Door-to-door visits

November 6

As much as I try to fight it, parts of my heart will always be a journalist.

My conversations will always be designed with me as the questioner and the other person as the interviewee. I haven’t figured out to shut off the “Oh that would make a great story” function in my brain. I’ll never lose the high of being the first to tell someone a piece of information and my favorite pastime will always be telling stories.

But, as my close friends and family know, I’ve struggled with parts of the reporting life that keep me from committing to it. I leave and try something else. I come back then leave again.

One journalist characteristic that I have a hard time adjusting to is the cold call or  ask the person on the street. Maybe I only remember the tough interactions but not many people enjoy being bothered to have their opinion publicly recorded.

When I have an assignment to make that call or find the random source, anxiety floods my mind with scenes from the sure-to-be rejection. Then, because I get so worked up, guilt comes along and continues the internal beating.

In Niger, this fear is thrown into my face on a daily basis. I’m not on deadline, but the entire foundation of my work is built on my ability to walk up to strangers and ask them personal questions, such as marital status, profession and opinions of the community.

Nigerien socializing is one neighbor walking into and other’s concession at any given point. I’ve struggled with during training and language immersion, but it’s heightened in my own village, especially as this is one of my main tasks for an extensive community report that is to be completed during the first three months. We are to hold interviews, meet with local organizations and visit as many households as possible to gather information on the communities and get to know it’s strengths and weaknesses.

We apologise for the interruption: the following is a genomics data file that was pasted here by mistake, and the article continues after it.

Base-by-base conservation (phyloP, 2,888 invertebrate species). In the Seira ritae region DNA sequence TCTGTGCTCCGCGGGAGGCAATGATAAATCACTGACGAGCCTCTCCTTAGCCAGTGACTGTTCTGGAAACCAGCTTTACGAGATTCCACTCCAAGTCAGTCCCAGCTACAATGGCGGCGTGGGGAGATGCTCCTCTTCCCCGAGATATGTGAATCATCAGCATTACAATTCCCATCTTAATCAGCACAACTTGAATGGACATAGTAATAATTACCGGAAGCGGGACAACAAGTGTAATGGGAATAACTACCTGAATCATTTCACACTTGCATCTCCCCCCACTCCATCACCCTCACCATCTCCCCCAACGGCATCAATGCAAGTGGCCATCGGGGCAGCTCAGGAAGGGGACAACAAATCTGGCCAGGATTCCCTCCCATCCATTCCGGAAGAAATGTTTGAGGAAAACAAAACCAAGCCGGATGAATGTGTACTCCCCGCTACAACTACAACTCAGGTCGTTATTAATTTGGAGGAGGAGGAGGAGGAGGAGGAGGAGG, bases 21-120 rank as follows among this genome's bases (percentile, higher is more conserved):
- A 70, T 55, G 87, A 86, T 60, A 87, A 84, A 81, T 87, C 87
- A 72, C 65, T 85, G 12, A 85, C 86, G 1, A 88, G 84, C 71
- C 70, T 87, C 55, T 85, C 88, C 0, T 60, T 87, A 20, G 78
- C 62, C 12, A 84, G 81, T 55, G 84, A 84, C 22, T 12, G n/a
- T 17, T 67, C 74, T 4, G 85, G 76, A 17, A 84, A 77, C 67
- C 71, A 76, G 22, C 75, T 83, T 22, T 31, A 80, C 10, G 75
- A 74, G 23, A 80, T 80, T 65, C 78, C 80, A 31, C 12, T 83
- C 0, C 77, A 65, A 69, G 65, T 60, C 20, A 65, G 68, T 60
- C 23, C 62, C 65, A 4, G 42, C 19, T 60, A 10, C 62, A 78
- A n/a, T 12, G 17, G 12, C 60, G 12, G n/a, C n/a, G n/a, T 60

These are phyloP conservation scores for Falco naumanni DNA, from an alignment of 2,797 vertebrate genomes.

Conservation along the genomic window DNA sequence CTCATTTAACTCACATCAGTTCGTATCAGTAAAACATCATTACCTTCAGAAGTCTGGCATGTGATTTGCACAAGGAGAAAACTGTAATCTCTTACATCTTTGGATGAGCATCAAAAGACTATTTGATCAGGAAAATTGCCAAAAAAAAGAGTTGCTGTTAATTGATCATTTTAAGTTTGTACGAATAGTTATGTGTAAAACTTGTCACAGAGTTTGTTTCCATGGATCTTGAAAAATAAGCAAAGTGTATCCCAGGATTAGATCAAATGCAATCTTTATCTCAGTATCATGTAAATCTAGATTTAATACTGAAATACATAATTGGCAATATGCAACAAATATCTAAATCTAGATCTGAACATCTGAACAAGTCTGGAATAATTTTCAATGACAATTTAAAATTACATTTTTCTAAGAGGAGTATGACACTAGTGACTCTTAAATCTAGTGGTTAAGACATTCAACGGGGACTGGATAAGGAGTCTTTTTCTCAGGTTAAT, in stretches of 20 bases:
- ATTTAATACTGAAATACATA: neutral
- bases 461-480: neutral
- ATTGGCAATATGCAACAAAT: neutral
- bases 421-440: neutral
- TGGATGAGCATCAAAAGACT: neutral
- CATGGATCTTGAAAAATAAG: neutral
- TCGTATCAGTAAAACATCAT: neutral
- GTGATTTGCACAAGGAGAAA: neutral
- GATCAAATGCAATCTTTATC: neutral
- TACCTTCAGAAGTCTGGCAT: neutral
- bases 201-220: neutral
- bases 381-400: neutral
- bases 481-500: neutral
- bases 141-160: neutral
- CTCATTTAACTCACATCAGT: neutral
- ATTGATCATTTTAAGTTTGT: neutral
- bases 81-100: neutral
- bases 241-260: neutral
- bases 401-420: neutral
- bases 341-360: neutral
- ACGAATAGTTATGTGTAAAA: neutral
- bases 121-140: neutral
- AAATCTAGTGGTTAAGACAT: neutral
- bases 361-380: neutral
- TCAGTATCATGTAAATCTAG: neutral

Door-to-door interviews are a main aspect of this report. My Hausa only takes me as far as greetings — the first three to five minutes of a Nigerien conversation — and a few facts about the family. I’m far from discussing village issues but, as my supervisor reminds me, the purpose is to build relationships and trust.

That’s the point of being a reporter, too, but no matter how hard I fight for objectivity I can change one’s perception of the media.

Here, it’s a clean slate.

One Saturday, I dedicated an entire day to visiting houses and talking with as many people as possible. Some houses, I sat for an hour, others just a few minutes. I exhausted all the Hausa I have and let silence be a part of the conversation. I helped make noodles, had a toddler urinate on me, held a newborn and watched women do their normal chores. At times it was awkward, but there was also a sense of community, and maybe a hit of trust sprouting.

After several visits that day, I walked home doing a Megan Vogel-fist pump. It’s a small task for my service, but a large hurdle over a fear. The after glory felt so good it made me believe that maybe my skin is thickening for another go at reporting.

For now, I’ll stick to making my villagers happy with a short visit.

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